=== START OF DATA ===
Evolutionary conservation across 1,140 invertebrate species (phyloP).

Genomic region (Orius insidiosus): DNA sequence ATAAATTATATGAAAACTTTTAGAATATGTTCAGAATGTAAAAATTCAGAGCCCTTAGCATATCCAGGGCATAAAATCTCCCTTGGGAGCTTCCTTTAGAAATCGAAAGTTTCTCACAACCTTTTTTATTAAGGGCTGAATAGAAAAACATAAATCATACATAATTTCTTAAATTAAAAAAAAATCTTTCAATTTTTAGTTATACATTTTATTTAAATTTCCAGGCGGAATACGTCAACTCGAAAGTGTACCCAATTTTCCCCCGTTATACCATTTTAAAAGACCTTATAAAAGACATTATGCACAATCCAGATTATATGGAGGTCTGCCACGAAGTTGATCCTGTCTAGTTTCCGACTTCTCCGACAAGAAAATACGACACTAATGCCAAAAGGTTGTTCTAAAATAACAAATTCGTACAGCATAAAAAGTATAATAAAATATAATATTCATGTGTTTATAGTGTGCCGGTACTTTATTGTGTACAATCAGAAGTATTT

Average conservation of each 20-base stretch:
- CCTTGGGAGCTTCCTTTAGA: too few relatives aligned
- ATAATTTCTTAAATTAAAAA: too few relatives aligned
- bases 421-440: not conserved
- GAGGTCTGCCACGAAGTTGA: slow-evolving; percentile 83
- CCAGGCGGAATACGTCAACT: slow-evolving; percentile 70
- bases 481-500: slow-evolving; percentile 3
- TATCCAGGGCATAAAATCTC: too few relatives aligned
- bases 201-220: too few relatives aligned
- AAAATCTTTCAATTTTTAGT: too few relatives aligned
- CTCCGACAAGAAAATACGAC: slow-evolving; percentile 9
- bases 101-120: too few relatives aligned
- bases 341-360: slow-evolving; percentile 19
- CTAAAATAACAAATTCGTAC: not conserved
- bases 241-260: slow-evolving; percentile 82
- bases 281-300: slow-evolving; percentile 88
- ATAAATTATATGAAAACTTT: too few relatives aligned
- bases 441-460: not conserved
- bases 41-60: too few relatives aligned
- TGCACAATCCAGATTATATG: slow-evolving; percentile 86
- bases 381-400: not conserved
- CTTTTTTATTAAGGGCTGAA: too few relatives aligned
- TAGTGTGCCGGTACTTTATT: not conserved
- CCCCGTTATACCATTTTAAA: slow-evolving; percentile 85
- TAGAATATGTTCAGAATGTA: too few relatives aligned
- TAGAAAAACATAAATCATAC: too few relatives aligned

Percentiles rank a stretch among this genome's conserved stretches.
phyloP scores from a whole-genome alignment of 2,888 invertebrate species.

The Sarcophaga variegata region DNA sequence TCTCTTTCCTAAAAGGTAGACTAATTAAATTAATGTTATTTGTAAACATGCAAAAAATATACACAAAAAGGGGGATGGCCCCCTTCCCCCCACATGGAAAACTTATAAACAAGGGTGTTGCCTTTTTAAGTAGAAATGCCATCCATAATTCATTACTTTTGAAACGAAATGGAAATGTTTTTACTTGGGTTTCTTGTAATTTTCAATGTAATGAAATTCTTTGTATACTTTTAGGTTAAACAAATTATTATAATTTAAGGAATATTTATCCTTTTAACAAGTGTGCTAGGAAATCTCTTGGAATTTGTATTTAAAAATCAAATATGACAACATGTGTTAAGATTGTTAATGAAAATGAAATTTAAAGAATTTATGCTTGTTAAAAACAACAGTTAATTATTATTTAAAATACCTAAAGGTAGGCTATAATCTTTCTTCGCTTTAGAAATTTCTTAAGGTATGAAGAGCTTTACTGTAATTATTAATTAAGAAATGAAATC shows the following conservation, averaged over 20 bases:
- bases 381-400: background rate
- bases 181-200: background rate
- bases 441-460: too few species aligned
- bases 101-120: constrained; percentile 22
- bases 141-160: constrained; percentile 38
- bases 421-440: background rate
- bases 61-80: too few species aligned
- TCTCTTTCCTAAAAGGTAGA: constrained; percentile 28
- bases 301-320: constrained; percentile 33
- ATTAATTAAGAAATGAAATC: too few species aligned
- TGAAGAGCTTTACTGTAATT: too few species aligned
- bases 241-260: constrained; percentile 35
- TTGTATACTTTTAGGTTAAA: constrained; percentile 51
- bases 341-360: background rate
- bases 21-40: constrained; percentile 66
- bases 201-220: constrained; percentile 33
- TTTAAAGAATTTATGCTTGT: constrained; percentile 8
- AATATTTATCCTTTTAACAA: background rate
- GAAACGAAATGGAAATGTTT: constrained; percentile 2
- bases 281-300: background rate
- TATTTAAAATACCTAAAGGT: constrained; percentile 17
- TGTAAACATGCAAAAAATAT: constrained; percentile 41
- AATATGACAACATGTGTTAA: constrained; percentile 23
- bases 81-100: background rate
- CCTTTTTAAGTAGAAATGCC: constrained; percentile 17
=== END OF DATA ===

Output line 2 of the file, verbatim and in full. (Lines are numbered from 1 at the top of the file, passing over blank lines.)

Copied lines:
Genomic region (Orius insidiosus): DNA sequence ATAAATTATATGAAAACTTTTAGAATATGTTCAGAATGTAAAAATTCAGAGCCCTTAGCATATCCAGGGCATAAAATCTCCCTTGGGAGCTTCCTTTAGAAATCGAAAGTTTCTCACAACCTTTTTTATTAAGGGCTGAATAGAAAAACATAAATCATACATAATTTCTTAAATTAAAAAAAAATCTTTCAATTTTTAGTTATACATTTTATTTAAATTTCCAGGCGGAATACGTCAACTCGAAAGTGTACCCAATTTTCCCCCGTTATACCATTTTAAAAGACCTTATAAAAGACATTATGCACAATCCAGATTATATGGAGGTCTGCCACGAAGTTGATCCTGTCTAGTTTCCGACTTCTCCGACAAGAAAATACGACACTAATGCCAAAAGGTTGTTCTAAAATAACAAATTCGTACAGCATAAAAAGTATAATAAAATATAATATTCATGTGTTTATAGTGTGCCGGTACTTTATTGTGTACAATCAGAAGTATTT